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How to buy evidence management equipment

Failure to provide clear and consistent guidelines for the proper accounting and maintenance of evidence leaves an agency vulnerable


Article updated on July 21, 2017

The mismanagement of evidence has been the downfall of many police departments over the years. Indictments, investigations and incarceration have been the fate of police officers who failed to ensure the proper maintenance and accountability of the evidence and property in their agency’s custody.

The proper maintenance of evidence and/or property involves being able to receive, maintain, account for, retrieve and properly dispose of physical evidence investigating officers recover or receive during their tour of duty.

The mismanagement of evidence has been the downfall of many police departments. (Photo/Pixabay)
The mismanagement of evidence has been the downfall of many police departments. (Photo/Pixabay)

Several methods can be employed to assist police departments in ensuring property will be where it is supposed to be and in the amount and condition in which it was received.

Let’s assume that you have the wherewithal and the inclination to buy a system. Now what? First you have to establish what kind of evidence you need to manage.

Physical evidence

For the smallest police agencies, property can be managed using Microsoft Excel. The spreadsheet can be as large and detailed as desired or it can consist of five or six columns that allow for the inputting of a case number, property number, shelf location and a brief description of the evidence. The property can be further divided by type, such as currency, drugs, firearms and found property.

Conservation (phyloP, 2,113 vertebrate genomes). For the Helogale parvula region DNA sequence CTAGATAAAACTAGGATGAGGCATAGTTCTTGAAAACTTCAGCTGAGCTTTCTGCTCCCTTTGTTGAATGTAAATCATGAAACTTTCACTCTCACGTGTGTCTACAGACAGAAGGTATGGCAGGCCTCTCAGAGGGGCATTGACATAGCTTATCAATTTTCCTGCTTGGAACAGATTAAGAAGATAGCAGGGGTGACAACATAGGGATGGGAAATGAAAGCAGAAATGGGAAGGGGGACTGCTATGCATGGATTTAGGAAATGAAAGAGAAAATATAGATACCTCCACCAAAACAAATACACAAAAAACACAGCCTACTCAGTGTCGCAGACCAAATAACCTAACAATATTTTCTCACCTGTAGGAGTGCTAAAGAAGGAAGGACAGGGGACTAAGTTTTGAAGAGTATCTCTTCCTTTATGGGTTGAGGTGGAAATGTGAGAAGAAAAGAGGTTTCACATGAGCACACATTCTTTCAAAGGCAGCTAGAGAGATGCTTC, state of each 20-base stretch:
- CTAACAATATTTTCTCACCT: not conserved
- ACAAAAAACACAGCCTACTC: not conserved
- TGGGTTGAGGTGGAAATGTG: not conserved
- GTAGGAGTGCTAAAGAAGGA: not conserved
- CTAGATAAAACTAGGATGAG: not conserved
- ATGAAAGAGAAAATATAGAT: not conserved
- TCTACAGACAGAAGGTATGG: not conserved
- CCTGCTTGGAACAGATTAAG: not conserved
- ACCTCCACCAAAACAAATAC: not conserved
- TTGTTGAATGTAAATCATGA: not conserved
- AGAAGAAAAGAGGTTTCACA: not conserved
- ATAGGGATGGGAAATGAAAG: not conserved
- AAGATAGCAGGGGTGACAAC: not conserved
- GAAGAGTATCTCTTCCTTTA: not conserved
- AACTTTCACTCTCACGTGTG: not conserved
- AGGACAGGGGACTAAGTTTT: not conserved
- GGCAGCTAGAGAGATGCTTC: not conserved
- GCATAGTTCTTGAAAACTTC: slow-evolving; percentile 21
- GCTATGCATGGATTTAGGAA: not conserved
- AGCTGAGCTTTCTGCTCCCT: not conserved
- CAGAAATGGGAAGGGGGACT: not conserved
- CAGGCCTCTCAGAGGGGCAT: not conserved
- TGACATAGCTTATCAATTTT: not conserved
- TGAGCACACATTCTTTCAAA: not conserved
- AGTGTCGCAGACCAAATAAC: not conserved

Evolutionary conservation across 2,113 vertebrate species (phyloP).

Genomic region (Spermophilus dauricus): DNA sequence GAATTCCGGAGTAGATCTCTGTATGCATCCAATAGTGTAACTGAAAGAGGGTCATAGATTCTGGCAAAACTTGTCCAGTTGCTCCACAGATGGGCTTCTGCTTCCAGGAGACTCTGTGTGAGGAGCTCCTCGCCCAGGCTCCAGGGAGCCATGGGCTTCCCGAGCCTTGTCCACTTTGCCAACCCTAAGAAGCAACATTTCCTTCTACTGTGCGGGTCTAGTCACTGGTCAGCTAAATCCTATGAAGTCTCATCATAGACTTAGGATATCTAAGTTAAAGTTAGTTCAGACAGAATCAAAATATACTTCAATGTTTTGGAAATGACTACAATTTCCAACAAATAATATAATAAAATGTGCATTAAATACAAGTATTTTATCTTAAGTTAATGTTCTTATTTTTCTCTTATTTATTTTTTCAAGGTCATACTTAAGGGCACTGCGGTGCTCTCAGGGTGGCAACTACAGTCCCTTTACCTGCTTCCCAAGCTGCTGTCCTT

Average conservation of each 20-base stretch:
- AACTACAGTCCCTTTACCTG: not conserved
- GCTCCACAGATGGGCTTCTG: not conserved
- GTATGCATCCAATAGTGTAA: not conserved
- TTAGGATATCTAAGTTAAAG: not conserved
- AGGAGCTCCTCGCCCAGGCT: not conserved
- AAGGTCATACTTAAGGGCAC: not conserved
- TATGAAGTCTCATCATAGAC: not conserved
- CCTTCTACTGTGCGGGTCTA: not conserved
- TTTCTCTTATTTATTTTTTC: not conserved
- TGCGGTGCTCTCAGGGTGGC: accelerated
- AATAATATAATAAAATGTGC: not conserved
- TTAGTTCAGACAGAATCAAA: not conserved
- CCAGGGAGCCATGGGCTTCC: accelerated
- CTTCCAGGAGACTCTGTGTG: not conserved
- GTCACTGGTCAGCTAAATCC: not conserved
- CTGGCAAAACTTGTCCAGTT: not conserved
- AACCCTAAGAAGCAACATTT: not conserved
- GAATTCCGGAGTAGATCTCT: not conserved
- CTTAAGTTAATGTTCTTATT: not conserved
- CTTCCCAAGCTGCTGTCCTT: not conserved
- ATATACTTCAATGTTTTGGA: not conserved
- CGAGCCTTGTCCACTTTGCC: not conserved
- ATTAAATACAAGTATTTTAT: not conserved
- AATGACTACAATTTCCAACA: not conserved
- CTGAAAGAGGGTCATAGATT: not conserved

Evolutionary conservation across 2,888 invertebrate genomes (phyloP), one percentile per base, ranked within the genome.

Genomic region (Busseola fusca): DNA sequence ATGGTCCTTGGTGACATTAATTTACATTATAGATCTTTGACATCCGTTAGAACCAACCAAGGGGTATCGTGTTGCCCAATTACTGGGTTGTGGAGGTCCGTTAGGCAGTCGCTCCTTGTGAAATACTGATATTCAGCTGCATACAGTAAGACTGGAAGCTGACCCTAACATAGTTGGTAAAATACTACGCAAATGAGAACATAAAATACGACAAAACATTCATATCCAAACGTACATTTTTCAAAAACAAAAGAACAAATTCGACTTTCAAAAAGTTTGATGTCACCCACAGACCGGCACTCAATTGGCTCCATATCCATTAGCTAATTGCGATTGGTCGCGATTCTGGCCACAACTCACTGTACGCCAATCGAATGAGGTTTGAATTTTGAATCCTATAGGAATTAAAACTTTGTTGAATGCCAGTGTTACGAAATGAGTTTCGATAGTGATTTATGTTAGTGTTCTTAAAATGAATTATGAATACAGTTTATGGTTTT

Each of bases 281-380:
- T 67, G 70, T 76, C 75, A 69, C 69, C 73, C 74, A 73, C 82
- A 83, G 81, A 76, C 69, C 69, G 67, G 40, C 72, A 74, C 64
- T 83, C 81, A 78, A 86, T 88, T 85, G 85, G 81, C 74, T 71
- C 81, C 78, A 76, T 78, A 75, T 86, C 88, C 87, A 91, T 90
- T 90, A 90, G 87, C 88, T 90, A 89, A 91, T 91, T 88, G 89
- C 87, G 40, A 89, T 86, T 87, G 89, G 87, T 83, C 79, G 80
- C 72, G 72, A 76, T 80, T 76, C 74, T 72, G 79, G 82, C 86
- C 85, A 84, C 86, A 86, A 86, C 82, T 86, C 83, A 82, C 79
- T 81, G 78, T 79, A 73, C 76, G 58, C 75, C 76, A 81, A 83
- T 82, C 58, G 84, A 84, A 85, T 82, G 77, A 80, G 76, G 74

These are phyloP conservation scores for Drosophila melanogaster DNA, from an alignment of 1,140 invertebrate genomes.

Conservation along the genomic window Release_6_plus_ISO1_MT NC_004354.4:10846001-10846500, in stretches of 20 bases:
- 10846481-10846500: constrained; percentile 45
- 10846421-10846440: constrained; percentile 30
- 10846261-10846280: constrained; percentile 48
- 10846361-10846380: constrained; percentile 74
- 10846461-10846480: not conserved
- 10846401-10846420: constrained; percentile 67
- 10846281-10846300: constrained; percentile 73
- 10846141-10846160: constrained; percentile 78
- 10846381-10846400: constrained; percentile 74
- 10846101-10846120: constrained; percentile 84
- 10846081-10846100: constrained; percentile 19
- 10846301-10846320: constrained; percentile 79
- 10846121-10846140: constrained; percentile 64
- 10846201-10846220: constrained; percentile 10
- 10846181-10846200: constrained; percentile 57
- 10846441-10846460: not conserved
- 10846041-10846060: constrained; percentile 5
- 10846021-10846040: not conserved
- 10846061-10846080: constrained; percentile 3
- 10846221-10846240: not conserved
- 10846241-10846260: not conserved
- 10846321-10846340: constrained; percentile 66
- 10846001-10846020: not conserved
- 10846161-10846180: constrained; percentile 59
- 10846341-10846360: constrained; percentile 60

The main problem with this approach is that someone has to “invent” your spreadsheet, maintain it and then figure out how it might one day be upgraded. This is a patch, but it’s a patch that will work for a while during lean times.

Obviously, there are some much more elegant systems for managing your evidence than that – one such method of tracking evidence is with bar-coding. There are systems available that allow an officer or crime scene technician to bar-code evidence in the field. With the technology available today it is no longer necessary to transport unpackaged evidence back to the station for packaging and tagging. This method is well-suited to a large agency with the funds and staffing available to support and fully utilize this advancement in evidence handling.

It is highly recommend that any evidence custodian read and understand their state laws regarding evidence storage or disposal. Some states provide for the reselling of certain items of evidence (once it is forfeited – check with your local prosecutor/attorney), such as firearms. Often times found property can be converted to department use. Knowing how to safely dispose of hazardous evidence such as meth is critical.